In the concluding chapter, Edmiston makes a note for academics to ensure that their research reaches those who ‘matter’, including ‘those who are currently marginalised or disengaged from public and political debate’ (178), and highlights the importance of using language which ‘resonates across the polity’ (179). For me, this is an important point for all academics to consider as I question the usefulness of research if it doesn’t speak to those who are being written about. It is a shame, then, that at times Edmiston’s use of jargonistic language made Welfare, Inequality and Social Citizenship a difficult read and distracts from important points being made. The frequency with which I had to pause reading to find the definition of a word not only interrupted the flow of the book, but also detracted from what is otherwise a novel and much-needed piece of research.
Welfare, Inequality and Social Citizenship adds a vital contribution to literature surrounding austerity and inequality in the UK, and Edmiston’s focus on the top twenty per cent of earners effectively makes the point that poverty cannot be solved by focusing on those at the ‘bottom’ alone. His imperative for increased education about the unearned wealth of those at the top, alongside an advocation for redistributive policies in response to poverty and inequality, makes for a politically charged read, and I fail to see how any reader would not feel angry at the idea that ‘social rights are increasingly secured and allocated according to the existing distribution of capital’ (171). Alongside the focus on the affluent, Edmiston also aims to ensure that ‘the voices of citizens previously absent or overlooked are heard and accounted for’ (175) within citizenship discourse, and his liberal use of participant interview quotes certainly meets this aim. I would recommend Welfare, Inequality and Social Citizenship for anyone who is interested in a structural account of how UK austerity is intensifying the differentiated social and welfare rights available to low- and high-income citizens.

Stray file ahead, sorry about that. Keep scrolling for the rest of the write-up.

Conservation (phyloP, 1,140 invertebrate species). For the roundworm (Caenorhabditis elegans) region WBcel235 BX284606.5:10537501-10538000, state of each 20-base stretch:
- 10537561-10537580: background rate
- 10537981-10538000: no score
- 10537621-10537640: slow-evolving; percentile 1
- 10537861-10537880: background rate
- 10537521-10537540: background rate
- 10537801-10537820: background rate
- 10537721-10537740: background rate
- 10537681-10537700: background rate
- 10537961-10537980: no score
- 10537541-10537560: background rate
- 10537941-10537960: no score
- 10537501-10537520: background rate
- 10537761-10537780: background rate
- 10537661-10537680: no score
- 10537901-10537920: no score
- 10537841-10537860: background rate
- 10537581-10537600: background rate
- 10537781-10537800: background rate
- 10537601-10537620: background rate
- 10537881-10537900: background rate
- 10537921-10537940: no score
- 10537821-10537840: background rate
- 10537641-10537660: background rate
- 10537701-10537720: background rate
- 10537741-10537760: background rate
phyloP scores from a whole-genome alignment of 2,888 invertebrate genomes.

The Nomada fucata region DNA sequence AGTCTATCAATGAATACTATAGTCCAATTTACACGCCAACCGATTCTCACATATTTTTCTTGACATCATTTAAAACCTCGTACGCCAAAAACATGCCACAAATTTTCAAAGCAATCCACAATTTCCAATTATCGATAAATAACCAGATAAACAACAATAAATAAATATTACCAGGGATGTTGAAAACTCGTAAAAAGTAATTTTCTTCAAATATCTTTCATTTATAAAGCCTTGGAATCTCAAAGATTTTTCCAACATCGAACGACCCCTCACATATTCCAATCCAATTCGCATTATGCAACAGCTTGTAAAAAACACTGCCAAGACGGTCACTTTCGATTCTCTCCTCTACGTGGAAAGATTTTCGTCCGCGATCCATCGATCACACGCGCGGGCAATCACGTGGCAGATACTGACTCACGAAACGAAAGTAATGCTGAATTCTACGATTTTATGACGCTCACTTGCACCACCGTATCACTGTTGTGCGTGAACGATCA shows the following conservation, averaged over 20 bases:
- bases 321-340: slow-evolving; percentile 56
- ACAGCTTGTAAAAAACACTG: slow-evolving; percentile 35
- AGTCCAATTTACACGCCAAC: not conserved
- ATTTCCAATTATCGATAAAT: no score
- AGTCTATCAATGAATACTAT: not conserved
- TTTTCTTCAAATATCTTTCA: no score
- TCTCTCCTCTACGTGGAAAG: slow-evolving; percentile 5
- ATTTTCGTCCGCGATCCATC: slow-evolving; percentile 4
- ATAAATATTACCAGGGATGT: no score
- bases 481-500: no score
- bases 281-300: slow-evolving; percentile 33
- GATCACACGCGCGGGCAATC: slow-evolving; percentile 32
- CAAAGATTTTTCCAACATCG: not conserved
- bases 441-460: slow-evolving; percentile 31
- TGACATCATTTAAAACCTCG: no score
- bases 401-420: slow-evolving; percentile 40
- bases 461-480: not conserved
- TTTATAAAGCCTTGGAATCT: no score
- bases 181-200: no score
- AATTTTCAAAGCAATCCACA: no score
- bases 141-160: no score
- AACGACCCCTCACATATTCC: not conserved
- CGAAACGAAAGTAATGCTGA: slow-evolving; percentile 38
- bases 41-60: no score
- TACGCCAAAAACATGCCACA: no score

- This blog post was published originally by LSE Review of Books.
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Heather Mew is a PhD student in geography and sociology at Newcastle University. She is interested in how concepts of class and place influence resistance to austerity, and in participatory and collaborative methods.